Alvin G. Cuñado, Ferdinand T. Abocejo


This study examined the lesson planning competency of English major sophomore university students enrolled in a government higher education institution in Cebu City, Philippines. We employed a descriptive survey research design utilizing primary and secondary data gathered from the study respondents and from online peer reviewed research journals. Data analysis included assessing the strength, weakness and extent of lesson planning competencies as well as lesson planning outcomes. The study is anchored on the experiential learning theory (ELT) which contends that experience plays a central role during the holistic adaptive process of learning. ELT merges experience, perception, cognition and behaviour. As a process, ELT considers learning as knowledge creation through the transformation of experience. Findings revealed that common lesson planning pitfalls include limited teacher experience and access to instructional materials, poor students’ interests; less spontaneity in the classroom, limited freedom, teacher’s struggle upon starting a lesson, and assessment not matching the learning objectives which often confuses the pre-service teachers. University sophomore students manifested strength towards lesson planning competency with very high capability to construct an effective lesson plan. The study also found out that lesson planning competencies are highly useful for pre-service teachers in developing their potentials. In conclusion, exposure towards improving instructional planning helps sophomore students recognise opportunities towards developing strategies which enable to overcome challenging situations in the teaching practice. Moreover, becoming aware of the challenges toward lesson planning allows sophomore students to be prepared of their tasks in the actual setting. Well-executed lesson plan brings about competent teachers who become effective and efficient educators. We recommend that lesson planning activity should partake through a series of analysis commencing from instructional planning.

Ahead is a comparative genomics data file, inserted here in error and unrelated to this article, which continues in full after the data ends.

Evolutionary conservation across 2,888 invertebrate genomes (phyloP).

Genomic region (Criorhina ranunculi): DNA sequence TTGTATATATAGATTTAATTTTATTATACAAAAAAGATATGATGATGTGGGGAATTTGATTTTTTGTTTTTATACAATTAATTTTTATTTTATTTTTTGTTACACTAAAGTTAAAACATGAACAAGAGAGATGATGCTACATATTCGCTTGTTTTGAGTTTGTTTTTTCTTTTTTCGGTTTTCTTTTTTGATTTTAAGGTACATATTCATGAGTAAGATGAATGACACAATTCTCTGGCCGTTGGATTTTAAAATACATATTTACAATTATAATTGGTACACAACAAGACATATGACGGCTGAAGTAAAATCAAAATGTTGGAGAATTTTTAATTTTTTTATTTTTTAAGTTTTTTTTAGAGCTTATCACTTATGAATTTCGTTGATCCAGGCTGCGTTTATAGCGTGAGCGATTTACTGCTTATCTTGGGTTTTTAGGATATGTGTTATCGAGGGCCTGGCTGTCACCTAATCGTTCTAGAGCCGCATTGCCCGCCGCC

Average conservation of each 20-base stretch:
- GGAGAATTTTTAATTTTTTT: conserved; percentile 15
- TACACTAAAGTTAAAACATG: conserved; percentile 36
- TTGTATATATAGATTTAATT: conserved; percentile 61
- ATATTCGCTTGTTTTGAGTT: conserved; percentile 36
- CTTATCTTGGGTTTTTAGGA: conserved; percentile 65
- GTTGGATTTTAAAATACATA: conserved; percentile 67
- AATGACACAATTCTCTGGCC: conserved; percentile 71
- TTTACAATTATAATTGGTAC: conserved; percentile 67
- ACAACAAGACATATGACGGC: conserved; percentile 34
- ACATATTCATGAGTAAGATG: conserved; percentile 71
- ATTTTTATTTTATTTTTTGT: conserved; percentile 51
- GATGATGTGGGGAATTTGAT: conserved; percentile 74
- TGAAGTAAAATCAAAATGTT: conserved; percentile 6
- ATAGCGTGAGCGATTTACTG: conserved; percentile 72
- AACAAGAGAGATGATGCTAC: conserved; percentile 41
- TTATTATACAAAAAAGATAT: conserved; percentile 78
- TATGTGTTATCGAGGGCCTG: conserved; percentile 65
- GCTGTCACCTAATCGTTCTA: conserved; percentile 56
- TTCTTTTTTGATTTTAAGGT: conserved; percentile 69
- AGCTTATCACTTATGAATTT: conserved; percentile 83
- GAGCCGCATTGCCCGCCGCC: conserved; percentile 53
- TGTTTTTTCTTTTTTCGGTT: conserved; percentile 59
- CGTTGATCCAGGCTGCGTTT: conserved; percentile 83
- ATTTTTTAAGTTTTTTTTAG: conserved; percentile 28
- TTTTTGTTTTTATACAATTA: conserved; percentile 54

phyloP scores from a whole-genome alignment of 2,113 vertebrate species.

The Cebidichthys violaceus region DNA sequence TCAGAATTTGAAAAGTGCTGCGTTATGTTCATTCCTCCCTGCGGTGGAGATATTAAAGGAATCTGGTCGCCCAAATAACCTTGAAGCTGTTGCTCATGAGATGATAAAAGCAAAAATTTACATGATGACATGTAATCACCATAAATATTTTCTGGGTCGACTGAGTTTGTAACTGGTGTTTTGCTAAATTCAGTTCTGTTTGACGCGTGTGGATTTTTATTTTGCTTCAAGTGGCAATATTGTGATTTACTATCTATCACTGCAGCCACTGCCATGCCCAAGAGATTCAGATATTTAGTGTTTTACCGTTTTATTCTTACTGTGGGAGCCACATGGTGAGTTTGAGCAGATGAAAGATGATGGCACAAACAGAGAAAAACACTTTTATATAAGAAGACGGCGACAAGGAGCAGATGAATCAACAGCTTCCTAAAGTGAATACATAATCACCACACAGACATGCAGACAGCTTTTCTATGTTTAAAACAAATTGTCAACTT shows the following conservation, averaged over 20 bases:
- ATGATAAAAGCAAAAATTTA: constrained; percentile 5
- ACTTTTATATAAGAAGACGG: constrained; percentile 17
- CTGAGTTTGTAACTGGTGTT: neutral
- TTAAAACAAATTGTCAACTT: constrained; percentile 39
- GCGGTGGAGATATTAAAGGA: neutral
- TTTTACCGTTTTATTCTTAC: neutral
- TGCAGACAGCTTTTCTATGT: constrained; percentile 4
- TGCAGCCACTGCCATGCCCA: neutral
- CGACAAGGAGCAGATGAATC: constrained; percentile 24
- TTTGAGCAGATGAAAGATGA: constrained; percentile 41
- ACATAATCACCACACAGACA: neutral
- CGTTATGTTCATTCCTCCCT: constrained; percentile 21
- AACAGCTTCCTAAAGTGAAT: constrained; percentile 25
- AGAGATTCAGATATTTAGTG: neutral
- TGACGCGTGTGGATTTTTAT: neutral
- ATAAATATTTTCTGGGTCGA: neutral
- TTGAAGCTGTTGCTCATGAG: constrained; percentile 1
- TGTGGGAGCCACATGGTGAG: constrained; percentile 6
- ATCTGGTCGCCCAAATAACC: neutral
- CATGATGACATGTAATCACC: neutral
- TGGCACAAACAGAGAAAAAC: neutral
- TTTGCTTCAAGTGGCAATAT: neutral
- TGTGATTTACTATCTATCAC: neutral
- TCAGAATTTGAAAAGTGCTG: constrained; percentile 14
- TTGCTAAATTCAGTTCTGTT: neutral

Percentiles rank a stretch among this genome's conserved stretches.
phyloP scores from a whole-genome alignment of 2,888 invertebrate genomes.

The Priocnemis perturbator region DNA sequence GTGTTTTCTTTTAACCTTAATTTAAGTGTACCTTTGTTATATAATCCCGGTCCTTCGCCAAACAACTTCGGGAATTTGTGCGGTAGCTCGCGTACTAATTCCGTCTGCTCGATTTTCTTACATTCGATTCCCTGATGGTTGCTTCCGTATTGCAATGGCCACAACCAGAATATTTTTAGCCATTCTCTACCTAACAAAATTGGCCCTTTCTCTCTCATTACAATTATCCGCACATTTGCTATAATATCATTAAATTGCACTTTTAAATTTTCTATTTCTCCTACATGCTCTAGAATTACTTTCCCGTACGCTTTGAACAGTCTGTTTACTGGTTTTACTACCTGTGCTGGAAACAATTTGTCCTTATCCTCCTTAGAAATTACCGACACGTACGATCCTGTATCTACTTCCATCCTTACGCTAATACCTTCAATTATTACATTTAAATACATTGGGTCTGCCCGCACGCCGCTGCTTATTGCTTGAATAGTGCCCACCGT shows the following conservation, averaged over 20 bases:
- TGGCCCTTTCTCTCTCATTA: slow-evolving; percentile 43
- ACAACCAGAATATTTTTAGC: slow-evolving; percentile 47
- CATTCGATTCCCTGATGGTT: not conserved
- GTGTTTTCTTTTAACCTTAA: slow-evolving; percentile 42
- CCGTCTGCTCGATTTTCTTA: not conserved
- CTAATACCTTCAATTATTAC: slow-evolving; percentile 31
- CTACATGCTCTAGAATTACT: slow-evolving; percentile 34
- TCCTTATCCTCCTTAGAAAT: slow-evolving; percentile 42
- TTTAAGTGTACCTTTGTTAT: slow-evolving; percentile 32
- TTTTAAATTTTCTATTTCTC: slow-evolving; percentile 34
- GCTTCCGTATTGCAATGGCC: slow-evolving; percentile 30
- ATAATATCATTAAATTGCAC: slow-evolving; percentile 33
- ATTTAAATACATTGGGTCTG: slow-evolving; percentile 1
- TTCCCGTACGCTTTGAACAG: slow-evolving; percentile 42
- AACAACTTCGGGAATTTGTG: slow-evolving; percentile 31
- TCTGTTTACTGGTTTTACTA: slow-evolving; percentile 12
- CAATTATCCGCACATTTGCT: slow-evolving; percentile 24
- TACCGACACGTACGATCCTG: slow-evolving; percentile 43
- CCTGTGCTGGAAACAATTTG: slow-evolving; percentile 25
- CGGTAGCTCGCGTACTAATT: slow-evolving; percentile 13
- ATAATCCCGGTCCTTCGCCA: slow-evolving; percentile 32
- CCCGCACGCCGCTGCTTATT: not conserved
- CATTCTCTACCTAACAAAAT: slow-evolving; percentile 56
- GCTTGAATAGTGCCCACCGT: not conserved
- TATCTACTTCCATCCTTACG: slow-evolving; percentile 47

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DOI: http://dx.doi.org/10.46827/ejes.v0i0.2200


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